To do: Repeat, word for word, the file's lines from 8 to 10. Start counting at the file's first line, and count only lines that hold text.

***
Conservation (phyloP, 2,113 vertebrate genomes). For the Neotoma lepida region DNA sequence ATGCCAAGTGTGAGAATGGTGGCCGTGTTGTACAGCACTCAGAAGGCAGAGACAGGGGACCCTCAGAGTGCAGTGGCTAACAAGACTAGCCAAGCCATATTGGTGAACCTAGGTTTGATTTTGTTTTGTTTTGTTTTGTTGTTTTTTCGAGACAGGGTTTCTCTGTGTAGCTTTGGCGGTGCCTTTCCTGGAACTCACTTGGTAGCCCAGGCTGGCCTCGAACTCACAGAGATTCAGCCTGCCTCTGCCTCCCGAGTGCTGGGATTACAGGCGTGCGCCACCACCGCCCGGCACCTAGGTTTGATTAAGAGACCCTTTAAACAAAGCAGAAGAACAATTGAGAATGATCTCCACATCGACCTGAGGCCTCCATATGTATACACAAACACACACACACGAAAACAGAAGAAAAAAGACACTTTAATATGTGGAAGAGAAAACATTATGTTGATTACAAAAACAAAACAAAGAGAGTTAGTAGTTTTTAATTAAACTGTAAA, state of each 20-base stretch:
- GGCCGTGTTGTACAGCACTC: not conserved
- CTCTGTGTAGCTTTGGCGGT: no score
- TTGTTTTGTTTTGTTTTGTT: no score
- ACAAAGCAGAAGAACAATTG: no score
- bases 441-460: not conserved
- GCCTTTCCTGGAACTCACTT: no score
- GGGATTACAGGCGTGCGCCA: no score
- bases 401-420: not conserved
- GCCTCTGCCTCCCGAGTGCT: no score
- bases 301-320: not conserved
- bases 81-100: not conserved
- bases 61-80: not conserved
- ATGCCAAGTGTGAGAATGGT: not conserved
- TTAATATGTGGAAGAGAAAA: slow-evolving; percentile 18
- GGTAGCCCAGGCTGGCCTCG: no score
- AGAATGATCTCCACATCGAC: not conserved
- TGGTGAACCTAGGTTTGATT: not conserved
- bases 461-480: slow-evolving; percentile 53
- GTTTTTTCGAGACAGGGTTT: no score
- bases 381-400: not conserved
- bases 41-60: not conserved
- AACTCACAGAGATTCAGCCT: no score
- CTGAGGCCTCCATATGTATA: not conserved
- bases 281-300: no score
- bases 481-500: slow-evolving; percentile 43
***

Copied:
- GGGATTACAGGCGTGCGCCA: no score
- bases 401-420: not conserved
- GCCTCTGCCTCCCGAGTGCT: no score